Cisco Updates Training for the Internet of Things

Sept. 3, 2014
Certification portfolio updates and expansions help prepare for new job roles and enable companies to avoid talent gaps.

There’s been lots of news recently about the current and pending impact of the Internet of Things (IoT) on manufacturing. This news is most often focused on explaining the IoT concept in general, since few manufacturers have implemented such processes. A notable exception is Airbus (as detailed in a recent post). Since so few examples of real world IoT applications exist, and the whole IoT concept is of a relatively recent vintage, you can expect to continue to hear lots more about it in the coming years as everyone gets up to speed with the idea and, inevitably, adapts it as a result of real world application.

One definite sign that things are moving forward at full steam around IoT is the recent announcement from Cisco about how the company is revising it’s IT (information technology) and OT (operations technology) training in light of the IoT. According to Cisco, major revisions have taken place with the company’s CCNP Routing and Switching certification. The company has also introduced specialist certifications pertaining to network programmability, the IoT, and business transformation.

Here’s a breakdown of the changes Cisco has made:

Cisco Industrial Networking Specialist: The convergence of information and operational technologies is expanding IP networking and Ethernet connectivity on the industrial plant floor. This creates demand for skilled professionals who understand three-way interactions among IT, networking, and traditional control systems. Control system engineers and plant technicians will need to be reskilled on networking to do their jobs without stoppages or downtime. To help scale IoT applications, it is currently estimated that 220,000 IT/OT engineers are needed every year. The Cisco Industrial Networking Specialist Certification is the first step that Cisco and its partners are taking to address the skills gap challenge in the IoT arena.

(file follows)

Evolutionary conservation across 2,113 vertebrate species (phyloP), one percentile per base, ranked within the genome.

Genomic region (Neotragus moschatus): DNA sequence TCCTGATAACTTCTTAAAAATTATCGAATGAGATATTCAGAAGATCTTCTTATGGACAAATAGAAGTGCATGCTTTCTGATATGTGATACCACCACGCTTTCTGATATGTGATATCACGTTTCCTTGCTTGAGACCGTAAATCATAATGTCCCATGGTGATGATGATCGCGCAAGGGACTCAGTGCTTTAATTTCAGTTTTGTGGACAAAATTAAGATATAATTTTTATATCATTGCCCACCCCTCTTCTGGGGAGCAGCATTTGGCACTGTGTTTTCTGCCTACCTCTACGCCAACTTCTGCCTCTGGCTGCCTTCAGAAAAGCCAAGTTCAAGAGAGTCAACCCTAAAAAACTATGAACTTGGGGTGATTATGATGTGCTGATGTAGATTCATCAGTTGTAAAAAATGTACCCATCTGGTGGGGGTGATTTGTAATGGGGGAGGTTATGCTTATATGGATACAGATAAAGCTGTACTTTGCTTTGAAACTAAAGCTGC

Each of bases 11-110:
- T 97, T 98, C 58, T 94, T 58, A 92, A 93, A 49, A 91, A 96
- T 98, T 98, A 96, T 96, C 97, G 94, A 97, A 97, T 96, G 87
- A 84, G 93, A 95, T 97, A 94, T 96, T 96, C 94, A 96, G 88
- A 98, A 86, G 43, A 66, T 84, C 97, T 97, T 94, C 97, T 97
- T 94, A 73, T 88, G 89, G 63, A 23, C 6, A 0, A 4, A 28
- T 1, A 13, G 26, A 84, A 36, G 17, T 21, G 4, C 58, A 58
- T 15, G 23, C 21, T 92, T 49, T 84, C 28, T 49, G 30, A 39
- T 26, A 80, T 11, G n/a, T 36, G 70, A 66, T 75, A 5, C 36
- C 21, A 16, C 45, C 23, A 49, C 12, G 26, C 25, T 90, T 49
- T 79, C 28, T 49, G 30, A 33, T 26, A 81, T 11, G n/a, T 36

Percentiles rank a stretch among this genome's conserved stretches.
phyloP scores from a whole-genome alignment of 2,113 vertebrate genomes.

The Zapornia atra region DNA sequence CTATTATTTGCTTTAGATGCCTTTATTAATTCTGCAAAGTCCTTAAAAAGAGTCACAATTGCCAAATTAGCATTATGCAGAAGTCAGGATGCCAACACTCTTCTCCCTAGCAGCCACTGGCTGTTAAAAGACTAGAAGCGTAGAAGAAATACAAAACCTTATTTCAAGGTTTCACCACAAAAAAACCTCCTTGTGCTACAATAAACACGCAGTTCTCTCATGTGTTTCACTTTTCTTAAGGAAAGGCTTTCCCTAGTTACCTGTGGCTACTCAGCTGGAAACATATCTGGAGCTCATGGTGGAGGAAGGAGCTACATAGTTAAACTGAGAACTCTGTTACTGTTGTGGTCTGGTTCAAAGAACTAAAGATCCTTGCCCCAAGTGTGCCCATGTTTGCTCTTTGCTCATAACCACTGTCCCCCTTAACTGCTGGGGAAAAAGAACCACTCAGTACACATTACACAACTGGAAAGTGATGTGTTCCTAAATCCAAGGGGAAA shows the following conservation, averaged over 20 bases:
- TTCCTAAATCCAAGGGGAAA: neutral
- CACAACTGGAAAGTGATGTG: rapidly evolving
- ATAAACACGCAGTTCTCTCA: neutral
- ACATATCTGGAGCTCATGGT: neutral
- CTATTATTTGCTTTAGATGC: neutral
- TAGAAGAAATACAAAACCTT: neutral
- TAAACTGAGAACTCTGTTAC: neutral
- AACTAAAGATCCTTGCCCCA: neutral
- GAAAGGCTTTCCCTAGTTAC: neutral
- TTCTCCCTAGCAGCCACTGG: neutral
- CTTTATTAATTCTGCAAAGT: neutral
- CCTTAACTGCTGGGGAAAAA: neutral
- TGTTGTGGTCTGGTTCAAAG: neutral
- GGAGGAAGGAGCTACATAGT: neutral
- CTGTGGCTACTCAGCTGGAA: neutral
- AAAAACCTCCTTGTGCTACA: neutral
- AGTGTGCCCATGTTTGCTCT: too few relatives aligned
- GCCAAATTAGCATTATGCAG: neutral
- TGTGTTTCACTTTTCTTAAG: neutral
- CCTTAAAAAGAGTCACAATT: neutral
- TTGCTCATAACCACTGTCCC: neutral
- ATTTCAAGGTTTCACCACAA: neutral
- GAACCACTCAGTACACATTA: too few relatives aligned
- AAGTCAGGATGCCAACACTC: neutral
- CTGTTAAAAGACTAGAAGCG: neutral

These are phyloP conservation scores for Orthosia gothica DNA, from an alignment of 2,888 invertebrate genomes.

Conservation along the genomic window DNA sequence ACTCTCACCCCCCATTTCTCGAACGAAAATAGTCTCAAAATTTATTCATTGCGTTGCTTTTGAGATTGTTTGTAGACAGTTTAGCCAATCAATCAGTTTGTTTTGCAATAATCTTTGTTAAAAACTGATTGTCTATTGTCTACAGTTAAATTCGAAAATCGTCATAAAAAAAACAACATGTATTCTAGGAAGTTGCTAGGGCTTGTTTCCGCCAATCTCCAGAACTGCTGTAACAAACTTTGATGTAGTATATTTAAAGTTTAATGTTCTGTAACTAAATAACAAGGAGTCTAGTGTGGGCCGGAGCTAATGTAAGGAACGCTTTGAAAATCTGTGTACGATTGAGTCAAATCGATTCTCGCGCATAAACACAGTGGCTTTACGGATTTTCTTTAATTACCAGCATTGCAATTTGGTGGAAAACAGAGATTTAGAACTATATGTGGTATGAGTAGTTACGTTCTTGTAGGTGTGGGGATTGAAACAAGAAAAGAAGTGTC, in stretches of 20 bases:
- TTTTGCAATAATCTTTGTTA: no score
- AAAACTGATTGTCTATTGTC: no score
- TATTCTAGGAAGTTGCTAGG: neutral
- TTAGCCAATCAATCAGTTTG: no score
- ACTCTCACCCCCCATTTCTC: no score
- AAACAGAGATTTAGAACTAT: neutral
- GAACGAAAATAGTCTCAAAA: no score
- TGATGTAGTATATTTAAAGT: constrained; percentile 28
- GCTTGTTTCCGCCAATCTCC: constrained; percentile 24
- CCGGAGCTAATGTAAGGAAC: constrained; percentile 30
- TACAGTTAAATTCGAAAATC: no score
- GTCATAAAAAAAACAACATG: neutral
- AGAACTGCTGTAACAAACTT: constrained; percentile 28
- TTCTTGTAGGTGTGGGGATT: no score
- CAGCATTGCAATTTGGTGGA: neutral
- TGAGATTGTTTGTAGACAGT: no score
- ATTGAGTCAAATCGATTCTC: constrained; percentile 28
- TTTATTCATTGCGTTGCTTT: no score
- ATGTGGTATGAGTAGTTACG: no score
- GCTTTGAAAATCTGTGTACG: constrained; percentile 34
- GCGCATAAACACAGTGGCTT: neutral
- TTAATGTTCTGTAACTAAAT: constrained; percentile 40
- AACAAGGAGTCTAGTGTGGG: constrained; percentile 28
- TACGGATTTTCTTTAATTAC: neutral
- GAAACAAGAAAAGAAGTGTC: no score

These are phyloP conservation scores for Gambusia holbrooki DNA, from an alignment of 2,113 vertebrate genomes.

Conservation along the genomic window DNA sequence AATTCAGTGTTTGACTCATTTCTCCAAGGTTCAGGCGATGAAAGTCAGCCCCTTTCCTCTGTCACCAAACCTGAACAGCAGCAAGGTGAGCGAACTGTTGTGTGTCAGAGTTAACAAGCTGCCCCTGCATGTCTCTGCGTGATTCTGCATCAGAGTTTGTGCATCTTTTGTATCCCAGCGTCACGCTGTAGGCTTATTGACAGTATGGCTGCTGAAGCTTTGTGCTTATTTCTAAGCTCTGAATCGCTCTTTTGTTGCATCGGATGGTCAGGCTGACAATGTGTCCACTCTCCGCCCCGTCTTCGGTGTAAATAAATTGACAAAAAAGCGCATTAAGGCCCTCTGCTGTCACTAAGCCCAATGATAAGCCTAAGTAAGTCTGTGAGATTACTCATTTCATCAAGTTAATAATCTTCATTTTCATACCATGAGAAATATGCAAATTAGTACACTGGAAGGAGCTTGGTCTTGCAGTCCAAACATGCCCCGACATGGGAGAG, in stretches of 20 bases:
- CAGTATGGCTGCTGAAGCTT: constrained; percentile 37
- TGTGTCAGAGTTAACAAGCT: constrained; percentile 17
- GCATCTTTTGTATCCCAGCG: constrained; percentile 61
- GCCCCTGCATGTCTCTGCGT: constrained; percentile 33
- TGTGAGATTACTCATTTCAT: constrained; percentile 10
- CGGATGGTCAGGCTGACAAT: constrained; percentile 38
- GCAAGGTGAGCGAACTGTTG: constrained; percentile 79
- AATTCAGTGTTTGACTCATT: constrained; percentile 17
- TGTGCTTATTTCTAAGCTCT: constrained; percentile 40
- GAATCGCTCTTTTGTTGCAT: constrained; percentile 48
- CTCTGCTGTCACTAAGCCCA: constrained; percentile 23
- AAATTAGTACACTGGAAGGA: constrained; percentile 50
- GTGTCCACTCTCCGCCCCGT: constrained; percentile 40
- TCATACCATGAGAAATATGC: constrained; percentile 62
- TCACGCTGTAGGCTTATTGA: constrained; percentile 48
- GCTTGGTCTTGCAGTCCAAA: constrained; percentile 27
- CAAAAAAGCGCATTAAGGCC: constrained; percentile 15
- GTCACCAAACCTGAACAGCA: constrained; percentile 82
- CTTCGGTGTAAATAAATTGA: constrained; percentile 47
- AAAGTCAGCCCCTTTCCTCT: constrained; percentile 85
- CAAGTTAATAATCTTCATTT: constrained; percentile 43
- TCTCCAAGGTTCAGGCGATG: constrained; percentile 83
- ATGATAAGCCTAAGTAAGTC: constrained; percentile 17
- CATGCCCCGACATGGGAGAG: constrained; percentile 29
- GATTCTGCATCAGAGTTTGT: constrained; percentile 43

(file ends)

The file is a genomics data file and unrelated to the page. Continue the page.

Speaking to the importance of certifications such as Cisco’s new Industrial Networking Specialist is a recent comment made by Johan Ydeskog of Rockwell Automation in his blog: “My first job as an automation engineer was about automating a manual task. It used to be that you spoke with a technician in the company, agreed on the signal levels for the input and output, the size of the internal memory for the PLC, and then it was done! Nowadays it’s about integrating production lines and sections of factories, even entire factories.”

CCNP Routing and Switching Certification: The Cisco Certified Network Professional (CCNP) Routing and Switching certification update covers IPv6, addressing workforce mobility and the proliferation of Internet-connected devices while supporting network scale and accommodating the continued growth of IoT.

Network Programmability Specialists: Cisco is introducing four Network Programmability Specialist certifications: Business Application Engineer, Network Application Developer, Network Programmability Design Specialist and Network Programmability Engineer. These job-role oriented accreditations support technical staff in more closely integrating networking with business applications.

Cisco Enterprise IT Business Specialist: This certification provides technical candidates with a holistic set of skills, validating that candidates can understand business needs, appreciate the financial costs and benefits of an IT solution, identify actions to gain broader adoption of IT capabilities, plus influence and communicate effectively with business leaders.

Cisco Unified Contact Center Enterprise Training: The Cisco Unified Contact Center Enterprise (UCCE) v10.0 Training helps learners design, configure and deploy effective customer collaboration solutions with integrated cloud and mobility features and APIs.

About the Author

David Greenfield, editor in chief | Editor in Chief

David Greenfield joined Automation World in June 2011. Bringing a wealth of industry knowledge and media experience to his position, David’s contributions can be found in AW’s print and online editions and custom projects. Earlier in his career, David was Editorial Director of Design News at UBM Electronics, and prior to joining UBM, he was Editorial Director of Control Engineering at Reed Business Information, where he also worked on Manufacturing Business Technology as Publisher. 

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